This post is not only about how to find a bargain on well known, award winning premium red wines, but is intended to give you tips on where and what to look for when evaluating an offer on a certain case of wine. Besides cleanskins, there are many reasonably priced good reds you can buy from various stores online for no more than $10 a bottle, but how would you know if they are any good?
Based on a survey which I came across, after the grape variety, the second most important factor which people consider when purchasing wine is the price. However, costs are never included in the points wine ratings refer to, so to determine a wine’s QPR (quality price ratio) you’ll have to rely on pure and basic knowledge of vintages, regions, and reviews of other wine-lovers. In Australia alone, there are hundreds of less recognised wineries out there but just because they’re relatively unknown shouldn’t be an indicator that the wines which they produce are of inferior quality.
If grape variety is the most important factor in buying wine, lets base our hunt for a cheap quality red on the 4 most important wine grapes, Australias’s pride, the Shiraz and the noble reds – Cabernet Sauvignon, Merlot and Pinot Noir.
It actually isn’t hard to find a good Shiraz for below $10 a bottle. It’s the most popular red in Australia, seems like not only to drink but to promote as well. We have seen plenty of steaming bargains on Buckscoop for big names such as Penfolds, Wynns, Taylors, Lindeman’s and Pepperjack which keep popping up mainly from Dan Murphy’s and WineMarket. If you’re willing to experiment to save even more by going for a lesser known label, look for a South Australian Shiraz, preferably from the Barossa Valley produced during 2009, 2010 or 2012.
Dan Murphy’s has one of the widest selection of wine from all regions, the best part is that you can pick a variety, filter your search by regions and sort the results by price (from low to high). This way you can browse wines meeting your criteria without having to look for a specific bottle. It’s just perfect for what we’re after. The Shiraz I would go for in this case is the 2012 vintage Warburn Premium Reserve Barossa Valley Shiraz for just $45 a case of six or $7.50 a bottle (delivered free to metro areas with Dan Murphy’s voucher).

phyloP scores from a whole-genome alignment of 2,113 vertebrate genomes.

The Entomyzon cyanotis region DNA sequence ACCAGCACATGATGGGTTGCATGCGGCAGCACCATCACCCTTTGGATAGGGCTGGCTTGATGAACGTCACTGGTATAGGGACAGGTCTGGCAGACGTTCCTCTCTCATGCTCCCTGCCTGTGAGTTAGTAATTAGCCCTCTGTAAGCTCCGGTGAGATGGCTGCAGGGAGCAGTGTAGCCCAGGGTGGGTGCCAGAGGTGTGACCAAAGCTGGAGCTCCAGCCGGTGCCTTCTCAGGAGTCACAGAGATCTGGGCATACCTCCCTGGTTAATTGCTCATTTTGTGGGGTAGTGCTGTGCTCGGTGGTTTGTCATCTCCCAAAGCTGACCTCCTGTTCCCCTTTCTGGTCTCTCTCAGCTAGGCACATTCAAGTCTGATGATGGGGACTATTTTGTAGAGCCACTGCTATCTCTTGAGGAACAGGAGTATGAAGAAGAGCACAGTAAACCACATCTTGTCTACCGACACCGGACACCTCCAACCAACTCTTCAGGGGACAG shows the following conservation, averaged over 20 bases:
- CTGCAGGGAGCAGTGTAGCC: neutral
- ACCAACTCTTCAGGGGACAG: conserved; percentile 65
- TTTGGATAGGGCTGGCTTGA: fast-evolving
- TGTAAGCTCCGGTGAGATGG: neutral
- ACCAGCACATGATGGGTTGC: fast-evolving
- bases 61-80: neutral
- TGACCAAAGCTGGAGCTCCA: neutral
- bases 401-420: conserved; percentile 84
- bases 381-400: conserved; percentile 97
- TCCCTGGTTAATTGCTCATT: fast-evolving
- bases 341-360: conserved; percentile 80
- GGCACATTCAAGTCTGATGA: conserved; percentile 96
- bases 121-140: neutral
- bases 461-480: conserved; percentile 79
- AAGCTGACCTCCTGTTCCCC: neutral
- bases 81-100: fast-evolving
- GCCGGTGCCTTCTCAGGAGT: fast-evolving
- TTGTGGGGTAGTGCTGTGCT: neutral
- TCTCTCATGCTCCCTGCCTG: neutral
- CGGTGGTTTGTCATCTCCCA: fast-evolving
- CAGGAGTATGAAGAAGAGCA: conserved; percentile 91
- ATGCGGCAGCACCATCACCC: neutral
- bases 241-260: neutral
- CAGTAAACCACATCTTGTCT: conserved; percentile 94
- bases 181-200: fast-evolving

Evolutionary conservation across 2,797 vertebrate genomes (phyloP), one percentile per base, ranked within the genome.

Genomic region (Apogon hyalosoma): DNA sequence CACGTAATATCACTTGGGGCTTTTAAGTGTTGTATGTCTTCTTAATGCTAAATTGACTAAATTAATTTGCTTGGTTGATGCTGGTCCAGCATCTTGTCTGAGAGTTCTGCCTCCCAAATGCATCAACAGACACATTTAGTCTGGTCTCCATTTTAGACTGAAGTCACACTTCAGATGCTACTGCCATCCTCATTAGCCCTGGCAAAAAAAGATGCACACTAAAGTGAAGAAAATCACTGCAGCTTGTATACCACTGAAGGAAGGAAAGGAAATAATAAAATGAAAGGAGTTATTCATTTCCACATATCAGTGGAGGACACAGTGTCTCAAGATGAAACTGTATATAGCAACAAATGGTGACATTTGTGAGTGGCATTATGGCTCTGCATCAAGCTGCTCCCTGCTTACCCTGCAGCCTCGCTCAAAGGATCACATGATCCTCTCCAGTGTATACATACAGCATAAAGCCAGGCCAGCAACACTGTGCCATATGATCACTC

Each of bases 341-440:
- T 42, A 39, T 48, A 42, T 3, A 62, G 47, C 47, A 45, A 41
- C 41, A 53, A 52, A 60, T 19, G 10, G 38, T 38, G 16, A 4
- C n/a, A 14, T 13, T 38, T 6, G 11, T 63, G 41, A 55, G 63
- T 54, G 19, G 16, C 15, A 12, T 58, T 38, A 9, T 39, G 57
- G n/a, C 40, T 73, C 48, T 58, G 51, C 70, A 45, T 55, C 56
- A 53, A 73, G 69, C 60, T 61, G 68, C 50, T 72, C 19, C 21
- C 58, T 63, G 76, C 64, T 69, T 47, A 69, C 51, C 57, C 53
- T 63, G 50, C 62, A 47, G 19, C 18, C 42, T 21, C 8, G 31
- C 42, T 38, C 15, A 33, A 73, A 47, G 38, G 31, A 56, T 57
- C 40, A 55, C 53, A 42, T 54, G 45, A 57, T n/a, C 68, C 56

For the best deals on any alcoholic beverage, I would recommend looking for a local producer to avoid high prices as a result of import costs. Luckily, Cabernet Sauvignon is the most commonly planted variety in the world, but despite the diversity of the regions, the inimitable character will remain in each version of this red. It is the key grape variety grown in the iron-rich soils of Coonawarra, from which region you’ll find dry and full-bodied examples of a quality Cabernet Sauvignon. You can try Tolley’s Watercolour Cabernet Sauvignon for example, which would cost you $50.70 for the case of six ($8.55 a bottle).
Merlot is a variety which is somewhat a safe bet. It’s complex and versatile, which is why it’s used to soften other varieties, making them more rounded and “easy-drinking”. The grapes grow well in cooler climates as well, and here in the Australian heat they play an important role in producing some of the best balanced and intense red blends from Coonawarra and Margaret River. Although the Cawarra Merlot is not from any of these specific regions, it’s produced by Lindeman’s and was one of the top 100 most popular bottles to purchase at Dan Murphy’s in 2012. The current 2013 vintage is selling for below $5 a bottle at $4.75, which brings the total on a case of six to just $28.15. Definitely worth a try.
Generally speaking, Pinot Noir is the most expensive variety you’ll find on the market. Reason for that is the high demand – low production ratio due to the grape’s terroir sensitivity. So when searching for a quality Pinot Noir, region should be your key. Although the grape is hard to grow, it does so especially well in Victoria where you’ll find Yarra Valley, one of Australia’s oldest wine regions with perfect conditions for this equally “old-timer” grape variety. From Victoria as well, this Yea Valley Cleanskin Pinot Noir received very good reviews from Dan Murphy’s Wine Panel priced at $8.55 a bottle, which works out at just a bit over $50 for six of them ($50.70). According to the experts it “Scares the life out of peers more than double the price!”
On a finishing note, you’ll typically be better off buying something on special, or at a discount using a voucher code to save some extra bucks. For inspiration or recommendations, you can check out Bucksoop’s deals board, where wine deals tend to be posted regularly by one of the bargain hunters of our community.